As illustrated in Figure 2, we assume , the three disjoint paths between source node (node 2) and root (node 30) are 2391520252830, 2813182330, and 271216212730, respectively. The detailed protocol dealing with routing recovery problem is presented in the following sections.
3.1.3. The Proposed Fault Model and Energy Model
We use the simple fault model proposed in [22] and identify the node failure in it. The faultmodel should be simple enough to analyze, but also sophisticated enough to capture the fault behavior effectively. The probability of sensor nodes failure of subtree is given by . As we use the more reliable macronodes to sustain the failure during transmission process, the probability of macronode failure is assumed to be . If any of the sensor nodes fails, our routing recovery approach for node failure in subtree can be implemented.
We introduce the energy model adopted in [18], and the equation of energy model of a sensor node is as follows: where is the distance from the sensor node to the nexthop node, and are the energy consumption of sending and receiving bits of data, , , and are energy consumption parameters of sending circuit, sending amplifier, and receiving circuit, and is the channel attenuation index. We also define as energy consumption of data fusion and as energy consumption of updating routing table. For the ICPSOA, we define energy consumption of paticle update, immune clone, mutation, particle selection, and restrain per iteration as , , , , and , respectively. So, the total consumption of the ICPSOA is according to the actual iterated generations per round.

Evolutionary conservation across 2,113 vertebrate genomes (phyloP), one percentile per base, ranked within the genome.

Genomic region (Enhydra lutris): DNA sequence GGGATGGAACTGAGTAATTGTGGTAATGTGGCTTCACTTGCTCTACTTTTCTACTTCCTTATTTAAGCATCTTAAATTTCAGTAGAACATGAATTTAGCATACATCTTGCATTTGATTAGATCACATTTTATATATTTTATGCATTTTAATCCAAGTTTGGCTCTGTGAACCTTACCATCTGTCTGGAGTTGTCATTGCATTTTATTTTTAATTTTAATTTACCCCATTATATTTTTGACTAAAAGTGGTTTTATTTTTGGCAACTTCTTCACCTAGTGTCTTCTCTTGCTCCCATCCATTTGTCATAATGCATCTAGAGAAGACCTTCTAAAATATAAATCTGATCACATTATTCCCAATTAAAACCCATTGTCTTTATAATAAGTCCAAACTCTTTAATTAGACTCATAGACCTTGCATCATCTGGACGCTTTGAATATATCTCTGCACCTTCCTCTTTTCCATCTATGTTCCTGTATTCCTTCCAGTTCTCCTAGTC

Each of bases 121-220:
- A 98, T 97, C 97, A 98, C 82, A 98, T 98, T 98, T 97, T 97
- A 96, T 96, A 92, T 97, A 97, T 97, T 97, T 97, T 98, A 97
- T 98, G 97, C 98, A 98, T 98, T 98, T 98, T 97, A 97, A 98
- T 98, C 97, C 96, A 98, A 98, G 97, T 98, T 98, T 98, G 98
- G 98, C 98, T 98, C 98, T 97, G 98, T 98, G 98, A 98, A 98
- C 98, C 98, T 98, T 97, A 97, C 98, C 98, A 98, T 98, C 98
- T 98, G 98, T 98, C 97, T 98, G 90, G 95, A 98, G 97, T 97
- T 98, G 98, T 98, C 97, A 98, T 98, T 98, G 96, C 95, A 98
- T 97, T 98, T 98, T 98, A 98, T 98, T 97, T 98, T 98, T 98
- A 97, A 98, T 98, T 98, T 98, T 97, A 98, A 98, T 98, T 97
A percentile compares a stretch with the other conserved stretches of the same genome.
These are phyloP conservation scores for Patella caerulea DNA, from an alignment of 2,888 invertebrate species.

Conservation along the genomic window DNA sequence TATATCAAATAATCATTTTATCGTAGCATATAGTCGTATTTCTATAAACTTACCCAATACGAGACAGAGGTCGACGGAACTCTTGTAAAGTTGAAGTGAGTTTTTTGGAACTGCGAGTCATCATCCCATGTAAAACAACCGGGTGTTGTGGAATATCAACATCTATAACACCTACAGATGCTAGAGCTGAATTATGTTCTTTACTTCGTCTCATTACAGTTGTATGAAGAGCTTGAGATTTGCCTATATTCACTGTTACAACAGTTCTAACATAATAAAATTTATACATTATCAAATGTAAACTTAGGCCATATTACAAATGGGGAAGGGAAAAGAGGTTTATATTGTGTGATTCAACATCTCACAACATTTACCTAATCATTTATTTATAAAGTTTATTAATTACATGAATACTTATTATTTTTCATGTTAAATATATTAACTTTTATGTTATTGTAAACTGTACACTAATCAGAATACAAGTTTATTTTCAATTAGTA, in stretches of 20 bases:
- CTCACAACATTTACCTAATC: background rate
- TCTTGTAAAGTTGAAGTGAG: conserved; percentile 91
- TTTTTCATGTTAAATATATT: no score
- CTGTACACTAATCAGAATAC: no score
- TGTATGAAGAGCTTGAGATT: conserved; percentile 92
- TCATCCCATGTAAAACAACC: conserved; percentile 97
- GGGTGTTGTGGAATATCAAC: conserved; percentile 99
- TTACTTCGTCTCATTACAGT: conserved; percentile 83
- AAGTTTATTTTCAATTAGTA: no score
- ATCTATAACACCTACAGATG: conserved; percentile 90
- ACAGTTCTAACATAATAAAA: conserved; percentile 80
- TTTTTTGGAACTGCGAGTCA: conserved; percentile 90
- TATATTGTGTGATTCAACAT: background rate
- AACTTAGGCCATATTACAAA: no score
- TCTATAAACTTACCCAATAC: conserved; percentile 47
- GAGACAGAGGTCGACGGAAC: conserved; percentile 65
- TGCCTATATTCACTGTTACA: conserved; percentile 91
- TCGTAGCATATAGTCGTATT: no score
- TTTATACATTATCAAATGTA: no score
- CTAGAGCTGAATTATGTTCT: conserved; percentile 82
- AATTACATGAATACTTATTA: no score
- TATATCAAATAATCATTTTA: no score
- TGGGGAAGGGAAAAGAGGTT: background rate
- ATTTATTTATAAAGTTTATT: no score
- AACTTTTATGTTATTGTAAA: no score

3.2. FaultTolerant Routing Problem Using the ICPSOA
As described in Section 2.2, the ICPSOA is used to provide a fast recovery mechanism from path failure due to physical damage or energy depletion with an alternative path. It chooses a path with optimal fitness from the optional sensor nodes. The ICPSOA is the kernel of our faulttolerant routing protocol. Its flowchart is shown in Figure 3, and its framework is shown in Algorithm 1. The detailed procedures are described in the following subsections.